Many multinationals are ahead of the game. “What it takes is a big, fat target,” says Margaret Stuart, head of corporate and external relations at Nestlé Oceania. Three years into its five-year target for “zero waste to landfill by 2020”, the company reports extraordinary success. “A forward-looking public commitment sends a clear signal right through the business that waste is something we need to deal with,” says Stuart.
Most of Nestlé’s seven Australian factories are well on the way to achieving the goal, with one reducing 1000 tonnes of waste to under 300 in the space of five years. Its Tongala factory in north-west Victoria has managed to eliminate it entirely.
With a hard target to hit, a form of “intrapreneurialism” arises, Stuart explains. “Production staff, not just management, have to come to grips with every single item in the factory. How do I find a new home for this?” Staff get creative. Solutions have to be local. Outcomes vary depending on the waste product and location, which tends to be regional.
At the Nescafé factory in Gympie, Queensland, for example, the primary waste product — coffee grounds — goes into a biomass burner to produce power. At another, canteen waste goes to a worm farm or animal feed, which Nestlé buys back as fertiliser for its gardens.
Suppliers also toe the line. When goods were delivered to a factory wrapped in plastic that couldn’t be recycled due to the way it was labelled, a Nestlé operative requested a change of labelling process, and the supplier obliged.
How are staff motivated to do this? For some there are incentives, broader sustainability KPIs and training, says Stuart.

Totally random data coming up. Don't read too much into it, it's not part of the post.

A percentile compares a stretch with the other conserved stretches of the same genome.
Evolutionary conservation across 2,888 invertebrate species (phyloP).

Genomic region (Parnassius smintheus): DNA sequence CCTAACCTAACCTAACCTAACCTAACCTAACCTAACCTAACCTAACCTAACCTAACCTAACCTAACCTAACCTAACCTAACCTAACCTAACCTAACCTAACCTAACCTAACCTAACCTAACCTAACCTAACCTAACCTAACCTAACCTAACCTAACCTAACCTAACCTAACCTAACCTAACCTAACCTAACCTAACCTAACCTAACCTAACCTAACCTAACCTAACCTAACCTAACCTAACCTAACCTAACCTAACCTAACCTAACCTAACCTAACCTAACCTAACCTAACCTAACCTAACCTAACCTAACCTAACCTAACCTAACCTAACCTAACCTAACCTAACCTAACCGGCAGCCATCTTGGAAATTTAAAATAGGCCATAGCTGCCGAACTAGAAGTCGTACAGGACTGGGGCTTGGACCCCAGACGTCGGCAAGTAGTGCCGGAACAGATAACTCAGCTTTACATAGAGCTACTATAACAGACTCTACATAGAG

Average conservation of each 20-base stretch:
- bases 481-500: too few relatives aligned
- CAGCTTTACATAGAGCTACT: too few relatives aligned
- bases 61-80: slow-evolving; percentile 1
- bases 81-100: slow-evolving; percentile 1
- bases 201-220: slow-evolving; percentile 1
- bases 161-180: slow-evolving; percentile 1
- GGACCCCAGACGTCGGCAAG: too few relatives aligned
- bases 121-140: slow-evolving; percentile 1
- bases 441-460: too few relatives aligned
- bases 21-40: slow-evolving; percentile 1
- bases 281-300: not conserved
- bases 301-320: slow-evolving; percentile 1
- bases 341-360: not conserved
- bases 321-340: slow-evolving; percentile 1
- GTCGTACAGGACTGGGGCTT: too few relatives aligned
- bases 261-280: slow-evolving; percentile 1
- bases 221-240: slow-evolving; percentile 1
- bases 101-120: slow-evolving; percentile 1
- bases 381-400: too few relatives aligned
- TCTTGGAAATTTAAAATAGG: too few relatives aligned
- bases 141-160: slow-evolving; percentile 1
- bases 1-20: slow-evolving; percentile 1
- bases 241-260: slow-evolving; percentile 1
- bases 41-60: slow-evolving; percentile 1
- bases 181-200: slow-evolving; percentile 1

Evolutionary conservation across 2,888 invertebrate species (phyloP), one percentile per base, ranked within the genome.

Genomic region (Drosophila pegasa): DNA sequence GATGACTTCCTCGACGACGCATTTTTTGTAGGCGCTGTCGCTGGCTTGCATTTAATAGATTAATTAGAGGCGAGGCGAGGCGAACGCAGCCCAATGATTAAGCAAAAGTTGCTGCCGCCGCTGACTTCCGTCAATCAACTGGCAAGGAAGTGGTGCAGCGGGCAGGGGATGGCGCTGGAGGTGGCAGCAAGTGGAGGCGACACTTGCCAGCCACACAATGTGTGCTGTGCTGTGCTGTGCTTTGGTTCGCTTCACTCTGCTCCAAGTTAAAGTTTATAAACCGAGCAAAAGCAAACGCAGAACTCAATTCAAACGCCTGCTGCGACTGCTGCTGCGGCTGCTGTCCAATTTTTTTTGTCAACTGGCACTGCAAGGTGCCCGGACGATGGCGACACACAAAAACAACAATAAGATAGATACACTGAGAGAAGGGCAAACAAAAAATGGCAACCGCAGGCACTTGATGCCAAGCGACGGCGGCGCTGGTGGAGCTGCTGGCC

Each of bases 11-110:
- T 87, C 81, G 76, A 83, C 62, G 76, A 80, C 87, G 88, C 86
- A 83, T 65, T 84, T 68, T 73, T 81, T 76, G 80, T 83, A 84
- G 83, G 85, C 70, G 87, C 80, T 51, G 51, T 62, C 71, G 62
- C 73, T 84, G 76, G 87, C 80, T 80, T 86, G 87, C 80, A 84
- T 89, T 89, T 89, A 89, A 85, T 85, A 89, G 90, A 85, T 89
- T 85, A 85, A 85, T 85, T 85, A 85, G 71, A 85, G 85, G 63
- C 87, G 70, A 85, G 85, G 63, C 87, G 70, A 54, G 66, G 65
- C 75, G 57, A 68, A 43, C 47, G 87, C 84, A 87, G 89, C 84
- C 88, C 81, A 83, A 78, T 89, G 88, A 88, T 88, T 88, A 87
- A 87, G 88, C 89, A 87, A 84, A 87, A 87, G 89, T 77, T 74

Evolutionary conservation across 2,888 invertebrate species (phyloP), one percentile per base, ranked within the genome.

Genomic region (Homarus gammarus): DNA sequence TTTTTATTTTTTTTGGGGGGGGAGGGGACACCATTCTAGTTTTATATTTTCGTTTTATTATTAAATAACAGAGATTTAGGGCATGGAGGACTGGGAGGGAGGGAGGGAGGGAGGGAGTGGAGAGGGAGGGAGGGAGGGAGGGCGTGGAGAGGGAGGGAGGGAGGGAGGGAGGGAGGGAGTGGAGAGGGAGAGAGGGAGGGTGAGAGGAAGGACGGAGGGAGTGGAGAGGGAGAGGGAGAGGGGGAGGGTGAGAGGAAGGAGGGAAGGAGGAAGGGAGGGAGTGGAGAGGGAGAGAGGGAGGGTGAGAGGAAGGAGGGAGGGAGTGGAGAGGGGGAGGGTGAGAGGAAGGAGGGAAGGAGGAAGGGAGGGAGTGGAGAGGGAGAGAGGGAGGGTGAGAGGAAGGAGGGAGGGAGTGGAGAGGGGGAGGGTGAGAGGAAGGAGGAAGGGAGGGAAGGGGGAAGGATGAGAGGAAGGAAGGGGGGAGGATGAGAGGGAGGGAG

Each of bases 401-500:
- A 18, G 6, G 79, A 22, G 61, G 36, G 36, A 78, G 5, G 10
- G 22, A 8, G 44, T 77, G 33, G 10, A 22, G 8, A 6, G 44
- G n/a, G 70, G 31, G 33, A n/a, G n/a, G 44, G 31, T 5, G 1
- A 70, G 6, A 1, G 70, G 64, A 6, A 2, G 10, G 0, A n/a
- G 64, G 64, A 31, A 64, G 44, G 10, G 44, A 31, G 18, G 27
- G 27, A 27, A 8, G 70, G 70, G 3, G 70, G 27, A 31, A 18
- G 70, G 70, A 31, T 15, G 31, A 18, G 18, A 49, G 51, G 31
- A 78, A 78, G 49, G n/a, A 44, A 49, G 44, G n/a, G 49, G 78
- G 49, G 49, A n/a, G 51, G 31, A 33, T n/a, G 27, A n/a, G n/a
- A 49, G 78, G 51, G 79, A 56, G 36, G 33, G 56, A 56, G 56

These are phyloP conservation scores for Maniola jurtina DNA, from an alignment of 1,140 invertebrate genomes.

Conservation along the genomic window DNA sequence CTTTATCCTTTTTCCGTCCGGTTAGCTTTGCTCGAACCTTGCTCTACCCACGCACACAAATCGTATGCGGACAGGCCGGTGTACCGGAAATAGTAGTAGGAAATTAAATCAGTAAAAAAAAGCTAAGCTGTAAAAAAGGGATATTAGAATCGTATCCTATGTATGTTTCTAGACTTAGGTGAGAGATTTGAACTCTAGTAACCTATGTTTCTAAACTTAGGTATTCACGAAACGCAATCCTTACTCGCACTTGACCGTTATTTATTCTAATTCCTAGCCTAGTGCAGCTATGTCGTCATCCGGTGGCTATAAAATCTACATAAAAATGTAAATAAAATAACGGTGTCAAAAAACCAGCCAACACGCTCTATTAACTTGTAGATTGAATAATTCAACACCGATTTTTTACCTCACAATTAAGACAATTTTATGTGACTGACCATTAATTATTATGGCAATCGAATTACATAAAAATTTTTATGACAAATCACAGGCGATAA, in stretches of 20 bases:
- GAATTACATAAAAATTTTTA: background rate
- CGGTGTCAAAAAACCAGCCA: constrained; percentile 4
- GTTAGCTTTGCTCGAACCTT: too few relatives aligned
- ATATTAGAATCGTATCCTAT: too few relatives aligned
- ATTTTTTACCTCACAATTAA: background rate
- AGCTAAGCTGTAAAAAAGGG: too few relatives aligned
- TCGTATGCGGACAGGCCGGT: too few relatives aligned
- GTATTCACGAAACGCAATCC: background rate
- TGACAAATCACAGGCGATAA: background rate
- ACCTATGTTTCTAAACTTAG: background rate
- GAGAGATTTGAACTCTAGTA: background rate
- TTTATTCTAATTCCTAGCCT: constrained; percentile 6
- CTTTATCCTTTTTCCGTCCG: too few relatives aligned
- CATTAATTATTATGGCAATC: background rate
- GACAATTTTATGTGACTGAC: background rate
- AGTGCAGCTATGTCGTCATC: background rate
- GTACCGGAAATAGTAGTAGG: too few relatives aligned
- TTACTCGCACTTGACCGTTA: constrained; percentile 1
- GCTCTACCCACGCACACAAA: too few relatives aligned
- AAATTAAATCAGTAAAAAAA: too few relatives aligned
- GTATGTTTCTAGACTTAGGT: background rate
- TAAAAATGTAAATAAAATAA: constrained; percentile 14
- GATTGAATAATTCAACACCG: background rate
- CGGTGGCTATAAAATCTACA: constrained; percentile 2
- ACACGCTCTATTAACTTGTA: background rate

Finding the sweet spot
At Campbell Arnott’s headquarters in Sydney’s North Strathfield, a packaging team of 11, headed by Liza Vernalls, is also tapping innovation and finding some financial sweet spots. One surfaced with a recent graphics upgrade on the enduring favourite Tim Tam biscuits’ pack, which has allowed it to save 11 tonnes of ink by switching print processes and using solvent-free inks — and has reduced carbon dioxide emissions for the manufacturing process, adds Vernalls.
The company works closely with APCO, which sets its packaging KPIs. Notably, it collected a 2018 APCO award for converting 1400 tonnes of white corrugated cardboard sourced from China to locally produced recycled board for its shelf-ready boxes, and has a long-running partnership with consulting and recycling organisation REDcycle to recycle soft plastics, receiving an annual breakdown of the company’s packaging coming back through the scheme.
Team members are currently getting their heads around the implications of the government’s 2025 packaging goal. Every project begins with Sustainable Packaging Guidelines to consider best options for material, thickness, speed and efficiencies, she says. “Are we maximising the number of products on pallets, so we put fewer trucks on the road?”